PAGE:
Iranian boys sit on the roof of a mud-house in the village of Adimi situated in the once exceptional wetlands of Lake Hamoon, now sand-baked earth
Nazar Sarani’s village in southeast Iran was once an island. It is now a desert, a casualty of the country’s worsening water crisis.
“We live in the dust,” said the 54-year-old cattle herder of his home in the once exceptional biosphere of Lake Hamoun, a wetland of varied flora and fauna, which is now nothing but sand-baked earth.
Climate change, with less rainfall each year, is blamed, but so too is human error and government mismanagement.
Iran’s reservoirs are only 40 percent full according to official figures, and nine cities including the capital Tehran are threatened with water restrictions after dry winters.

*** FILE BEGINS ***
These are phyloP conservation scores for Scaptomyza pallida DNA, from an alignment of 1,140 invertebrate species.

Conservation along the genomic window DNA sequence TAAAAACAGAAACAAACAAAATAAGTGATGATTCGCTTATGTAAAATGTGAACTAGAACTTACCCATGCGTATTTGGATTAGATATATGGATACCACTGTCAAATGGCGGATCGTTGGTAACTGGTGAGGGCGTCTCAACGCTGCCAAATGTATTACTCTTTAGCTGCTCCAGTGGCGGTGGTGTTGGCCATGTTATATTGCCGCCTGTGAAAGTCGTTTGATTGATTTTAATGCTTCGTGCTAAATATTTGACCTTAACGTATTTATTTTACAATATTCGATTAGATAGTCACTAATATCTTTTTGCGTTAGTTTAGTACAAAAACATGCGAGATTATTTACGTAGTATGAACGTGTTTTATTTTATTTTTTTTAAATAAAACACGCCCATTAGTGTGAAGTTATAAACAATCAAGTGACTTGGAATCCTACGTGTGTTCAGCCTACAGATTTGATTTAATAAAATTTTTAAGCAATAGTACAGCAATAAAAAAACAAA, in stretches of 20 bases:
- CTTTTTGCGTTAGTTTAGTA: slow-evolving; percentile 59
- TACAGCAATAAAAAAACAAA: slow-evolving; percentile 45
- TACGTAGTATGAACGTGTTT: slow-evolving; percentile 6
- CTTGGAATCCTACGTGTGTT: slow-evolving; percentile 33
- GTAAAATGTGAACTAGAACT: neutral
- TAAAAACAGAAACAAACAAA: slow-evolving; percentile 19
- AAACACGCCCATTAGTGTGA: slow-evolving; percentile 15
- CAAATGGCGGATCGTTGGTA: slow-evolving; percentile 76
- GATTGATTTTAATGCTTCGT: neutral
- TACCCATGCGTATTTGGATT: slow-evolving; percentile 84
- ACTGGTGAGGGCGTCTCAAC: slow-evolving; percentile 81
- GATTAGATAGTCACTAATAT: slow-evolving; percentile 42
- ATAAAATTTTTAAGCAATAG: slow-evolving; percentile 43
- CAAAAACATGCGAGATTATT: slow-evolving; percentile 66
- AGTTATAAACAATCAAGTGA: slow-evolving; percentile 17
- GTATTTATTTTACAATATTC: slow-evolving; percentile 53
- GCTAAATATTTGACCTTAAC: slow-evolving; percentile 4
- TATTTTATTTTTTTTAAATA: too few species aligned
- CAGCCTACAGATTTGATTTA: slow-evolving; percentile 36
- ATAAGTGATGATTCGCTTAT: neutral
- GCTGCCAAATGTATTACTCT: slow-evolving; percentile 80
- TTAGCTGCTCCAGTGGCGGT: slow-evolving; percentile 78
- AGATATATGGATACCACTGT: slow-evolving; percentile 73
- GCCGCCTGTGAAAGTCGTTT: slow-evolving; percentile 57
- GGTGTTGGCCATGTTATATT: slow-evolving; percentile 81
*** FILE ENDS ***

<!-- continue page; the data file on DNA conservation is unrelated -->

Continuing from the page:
The situation is more critical in Sistan-Baluchistan, the most dangerous area in Iran, where a Sunni minority is centred in towns and villages that border Pakistan and Afghanistan.
Only 15 years ago, Hamoun was the seventh largest wetland in the world, straddling 4,000 square kilometres (1,600 square miles) between Iran and Afghanistan, with water rolling in from the latter’s Helmand river.
But with dams since built in Afghanistan as well as other blocked pathways holding back the source of Hamoun’s diversity, the local economy has collapsed.
Some 3,000 families whose lifeline was fishing have left and young people head to other provinces for work…
See also this piece from last year.